Now that I know of advocacy groups I encourage families in my community to access that support, and at times I offer it myself. Having an advocate to stand with you, or support you from behind the scenes, and talk to school staff about your child’s needs and rights makes so much difference in ensuring disabled students can continue to access mainstream education alongside their peers.

Advocacy by families is important because even though families always have and always will advocate for their family members with disability, whether funded or not, having disability advocacy run by and for families helps families to pursue advocacy where the person with disability is the priority.

It helps people to get away from the insidious idea that disabled people are a burden or need to be shut away in separate places, and helps them focus on their son or daughter’s rights, interests, and desires.

It can also make the disabled person voice heard if they are not able to be heard by themselves – for example, in the crucial period when they are a baby, a child, and later when a person either does not have the capacity or desire to advocate for themselves.

And it is not just in education settings that I see the benefits of advocacy support. Accessing community places and events, negotiating the NDIS system, talking to local council about physical access needs, and ensuring access to quality independent housing for disabled adults are all areas in which disabled people and their families benefit from advocacy support.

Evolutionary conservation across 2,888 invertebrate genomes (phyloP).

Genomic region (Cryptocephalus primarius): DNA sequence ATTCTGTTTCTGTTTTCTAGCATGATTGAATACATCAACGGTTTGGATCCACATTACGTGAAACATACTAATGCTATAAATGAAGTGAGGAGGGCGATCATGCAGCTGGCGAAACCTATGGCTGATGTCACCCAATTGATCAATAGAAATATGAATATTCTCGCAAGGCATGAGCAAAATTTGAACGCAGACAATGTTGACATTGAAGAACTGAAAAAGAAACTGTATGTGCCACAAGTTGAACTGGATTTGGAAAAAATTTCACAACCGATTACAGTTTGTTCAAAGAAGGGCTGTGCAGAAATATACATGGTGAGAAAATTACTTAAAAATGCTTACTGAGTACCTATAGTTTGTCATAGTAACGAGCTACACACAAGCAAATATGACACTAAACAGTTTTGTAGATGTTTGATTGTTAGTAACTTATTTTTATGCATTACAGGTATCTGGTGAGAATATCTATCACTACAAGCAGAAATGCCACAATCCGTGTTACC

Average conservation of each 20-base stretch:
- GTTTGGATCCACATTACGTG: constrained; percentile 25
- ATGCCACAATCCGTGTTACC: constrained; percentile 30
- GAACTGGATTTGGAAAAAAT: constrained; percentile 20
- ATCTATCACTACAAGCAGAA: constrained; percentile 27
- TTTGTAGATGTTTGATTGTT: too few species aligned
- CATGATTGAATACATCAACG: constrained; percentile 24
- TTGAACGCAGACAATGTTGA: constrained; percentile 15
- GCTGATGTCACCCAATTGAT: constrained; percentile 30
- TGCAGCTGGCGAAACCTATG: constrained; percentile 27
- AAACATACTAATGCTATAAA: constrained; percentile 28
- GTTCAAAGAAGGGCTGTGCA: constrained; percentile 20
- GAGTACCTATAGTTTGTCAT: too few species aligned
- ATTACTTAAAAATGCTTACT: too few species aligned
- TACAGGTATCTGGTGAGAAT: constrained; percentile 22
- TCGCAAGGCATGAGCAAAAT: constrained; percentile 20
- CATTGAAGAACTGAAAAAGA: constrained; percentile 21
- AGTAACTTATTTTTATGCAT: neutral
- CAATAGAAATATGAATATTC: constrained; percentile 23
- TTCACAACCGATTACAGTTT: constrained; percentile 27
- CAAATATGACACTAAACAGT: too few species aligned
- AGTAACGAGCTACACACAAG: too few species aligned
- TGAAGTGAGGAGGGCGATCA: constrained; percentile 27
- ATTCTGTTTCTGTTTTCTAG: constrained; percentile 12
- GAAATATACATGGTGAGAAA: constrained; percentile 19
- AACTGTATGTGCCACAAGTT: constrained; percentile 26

As much as individual and family support for specific situations is much needed and valued by the disabled community and their families, there is also a need for systemic advocacy. Disabled people have so much to navigate in their daily lives that we rely on the help of others when there are issues of policy, law and human rights that need to be addressed.

As a mother of 6 it is hard to find time to do all the things I need to in a day. As an autistic mother, with my own sensory, communication, and executive function challenges it is even harder. Knowing that there are places online I can go to and find accurate information, community support and understanding makes an incredible difference in my life.

Now that I am in touch with advocacy organisations I am much more likely to speak up about my needs and my children’s needs as I know that there are others standing with me and people and groups who will continue the work of advocacy when there are times I do not have the energy to continue.

The existence of advocacy organisations serves to decrease feelings of isolation and overwhelm for people like me, and quite frankly the thought that they may cease to be able to provide that kind of support causes me considerable worry. Not just for myself and my family, but also for my community. We need help to ensure that our rights are not overlooked and the loss of funding for disability advocacy will take that help away and put the disabled community at risk.

The three images above show me sitting at a table holding some papers in my hand from which I am reading my speech. I am wearing a red shirt, and the walls of the room are also red, which did lead to some jokes about appearing to be a floating head when we took photos standing directly in front of the wall.